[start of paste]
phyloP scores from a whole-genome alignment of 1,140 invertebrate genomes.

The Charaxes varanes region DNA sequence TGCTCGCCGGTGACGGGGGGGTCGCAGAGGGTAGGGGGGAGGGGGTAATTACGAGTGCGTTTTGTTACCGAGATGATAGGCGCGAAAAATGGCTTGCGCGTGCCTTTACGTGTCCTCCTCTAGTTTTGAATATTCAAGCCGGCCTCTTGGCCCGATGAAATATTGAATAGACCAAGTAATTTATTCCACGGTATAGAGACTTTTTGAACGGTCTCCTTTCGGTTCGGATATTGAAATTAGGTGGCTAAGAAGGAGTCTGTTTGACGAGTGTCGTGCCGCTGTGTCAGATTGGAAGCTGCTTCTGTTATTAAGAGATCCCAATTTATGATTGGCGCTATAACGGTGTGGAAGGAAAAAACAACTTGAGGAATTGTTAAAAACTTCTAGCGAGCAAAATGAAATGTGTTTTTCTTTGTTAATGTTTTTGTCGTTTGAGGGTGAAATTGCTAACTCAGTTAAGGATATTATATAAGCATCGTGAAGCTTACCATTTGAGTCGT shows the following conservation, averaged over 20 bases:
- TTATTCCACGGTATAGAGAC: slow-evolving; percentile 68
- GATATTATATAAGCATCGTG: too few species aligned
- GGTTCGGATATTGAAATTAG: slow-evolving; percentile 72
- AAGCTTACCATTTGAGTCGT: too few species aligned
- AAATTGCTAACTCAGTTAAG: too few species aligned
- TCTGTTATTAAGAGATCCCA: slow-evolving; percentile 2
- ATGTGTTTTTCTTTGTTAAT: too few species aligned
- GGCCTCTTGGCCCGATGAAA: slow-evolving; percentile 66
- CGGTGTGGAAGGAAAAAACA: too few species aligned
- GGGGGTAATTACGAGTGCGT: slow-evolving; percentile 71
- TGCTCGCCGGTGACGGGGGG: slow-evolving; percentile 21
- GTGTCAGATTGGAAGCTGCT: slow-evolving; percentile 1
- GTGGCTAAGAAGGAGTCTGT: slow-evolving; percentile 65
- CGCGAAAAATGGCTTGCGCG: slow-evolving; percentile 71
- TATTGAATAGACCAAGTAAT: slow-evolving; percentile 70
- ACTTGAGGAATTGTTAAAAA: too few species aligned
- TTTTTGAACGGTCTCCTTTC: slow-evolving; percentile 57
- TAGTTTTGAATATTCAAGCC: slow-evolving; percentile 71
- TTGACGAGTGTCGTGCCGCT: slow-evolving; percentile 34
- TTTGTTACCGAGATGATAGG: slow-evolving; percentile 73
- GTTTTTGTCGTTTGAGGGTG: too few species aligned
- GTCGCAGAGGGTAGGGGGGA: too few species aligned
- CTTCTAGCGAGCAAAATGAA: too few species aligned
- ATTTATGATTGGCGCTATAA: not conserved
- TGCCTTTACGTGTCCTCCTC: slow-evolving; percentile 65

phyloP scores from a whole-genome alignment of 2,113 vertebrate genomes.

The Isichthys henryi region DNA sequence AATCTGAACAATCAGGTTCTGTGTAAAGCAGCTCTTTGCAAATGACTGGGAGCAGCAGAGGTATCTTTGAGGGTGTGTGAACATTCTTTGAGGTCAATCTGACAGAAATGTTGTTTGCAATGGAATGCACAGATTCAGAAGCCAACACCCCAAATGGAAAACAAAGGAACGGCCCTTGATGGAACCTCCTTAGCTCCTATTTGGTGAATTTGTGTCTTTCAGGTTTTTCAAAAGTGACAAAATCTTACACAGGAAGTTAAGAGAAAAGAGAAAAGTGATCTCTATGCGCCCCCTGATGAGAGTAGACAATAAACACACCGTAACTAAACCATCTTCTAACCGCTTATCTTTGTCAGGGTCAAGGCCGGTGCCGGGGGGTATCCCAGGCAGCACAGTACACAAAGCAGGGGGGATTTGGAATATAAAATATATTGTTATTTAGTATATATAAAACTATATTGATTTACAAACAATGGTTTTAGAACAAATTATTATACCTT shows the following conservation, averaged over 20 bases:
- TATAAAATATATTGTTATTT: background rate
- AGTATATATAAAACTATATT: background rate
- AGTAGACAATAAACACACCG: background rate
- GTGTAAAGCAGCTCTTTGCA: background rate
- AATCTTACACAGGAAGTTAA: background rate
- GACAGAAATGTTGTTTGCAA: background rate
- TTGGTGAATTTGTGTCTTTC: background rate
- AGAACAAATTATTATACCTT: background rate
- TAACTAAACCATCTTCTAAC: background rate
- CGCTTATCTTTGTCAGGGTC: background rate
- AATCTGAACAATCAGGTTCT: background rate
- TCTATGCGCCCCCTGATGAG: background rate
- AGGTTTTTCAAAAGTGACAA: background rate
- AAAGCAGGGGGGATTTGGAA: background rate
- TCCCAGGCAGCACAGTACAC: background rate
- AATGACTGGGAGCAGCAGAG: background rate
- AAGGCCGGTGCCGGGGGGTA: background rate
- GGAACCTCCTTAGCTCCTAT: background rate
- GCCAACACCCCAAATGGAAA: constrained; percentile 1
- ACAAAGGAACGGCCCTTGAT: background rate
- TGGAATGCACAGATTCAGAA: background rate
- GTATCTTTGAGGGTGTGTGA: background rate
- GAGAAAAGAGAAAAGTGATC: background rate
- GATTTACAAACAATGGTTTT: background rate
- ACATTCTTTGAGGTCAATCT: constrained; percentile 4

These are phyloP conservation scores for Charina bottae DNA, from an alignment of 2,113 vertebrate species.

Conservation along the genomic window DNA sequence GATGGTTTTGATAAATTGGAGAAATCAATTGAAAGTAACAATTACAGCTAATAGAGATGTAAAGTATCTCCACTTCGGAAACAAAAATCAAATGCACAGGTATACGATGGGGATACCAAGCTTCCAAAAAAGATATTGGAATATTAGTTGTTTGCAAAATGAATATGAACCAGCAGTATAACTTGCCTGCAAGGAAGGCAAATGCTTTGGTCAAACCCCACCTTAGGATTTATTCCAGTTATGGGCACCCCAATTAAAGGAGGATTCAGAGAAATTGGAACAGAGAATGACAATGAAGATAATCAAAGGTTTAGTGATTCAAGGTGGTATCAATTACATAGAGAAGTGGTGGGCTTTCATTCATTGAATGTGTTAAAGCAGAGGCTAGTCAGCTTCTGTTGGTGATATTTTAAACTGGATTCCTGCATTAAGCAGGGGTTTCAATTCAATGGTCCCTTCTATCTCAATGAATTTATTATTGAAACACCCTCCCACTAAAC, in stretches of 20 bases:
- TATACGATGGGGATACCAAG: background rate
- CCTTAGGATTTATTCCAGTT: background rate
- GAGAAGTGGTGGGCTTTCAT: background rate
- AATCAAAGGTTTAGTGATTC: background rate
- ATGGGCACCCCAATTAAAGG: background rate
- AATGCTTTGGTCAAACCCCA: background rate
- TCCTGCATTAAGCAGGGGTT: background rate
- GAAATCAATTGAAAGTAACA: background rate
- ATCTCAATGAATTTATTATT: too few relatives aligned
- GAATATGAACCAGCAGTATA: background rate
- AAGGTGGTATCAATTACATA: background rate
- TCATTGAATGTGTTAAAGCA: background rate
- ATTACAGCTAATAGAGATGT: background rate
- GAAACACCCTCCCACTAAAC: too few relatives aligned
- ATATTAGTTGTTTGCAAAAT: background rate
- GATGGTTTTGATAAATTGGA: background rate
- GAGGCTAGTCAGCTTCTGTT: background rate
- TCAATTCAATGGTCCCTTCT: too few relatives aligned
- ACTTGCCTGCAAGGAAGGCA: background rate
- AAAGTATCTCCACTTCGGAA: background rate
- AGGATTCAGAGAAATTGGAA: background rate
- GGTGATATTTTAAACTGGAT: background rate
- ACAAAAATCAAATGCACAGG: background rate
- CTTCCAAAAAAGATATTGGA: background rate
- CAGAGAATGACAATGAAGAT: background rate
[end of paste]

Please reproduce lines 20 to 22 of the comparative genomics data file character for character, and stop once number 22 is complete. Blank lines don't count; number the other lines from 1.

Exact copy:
- TAGTTTTGAATATTCAAGCC: slow-evolving; percentile 71
- TTGACGAGTGTCGTGCCGCT: slow-evolving; percentile 34
- TTTGTTACCGAGATGATAGG: slow-evolving; percentile 73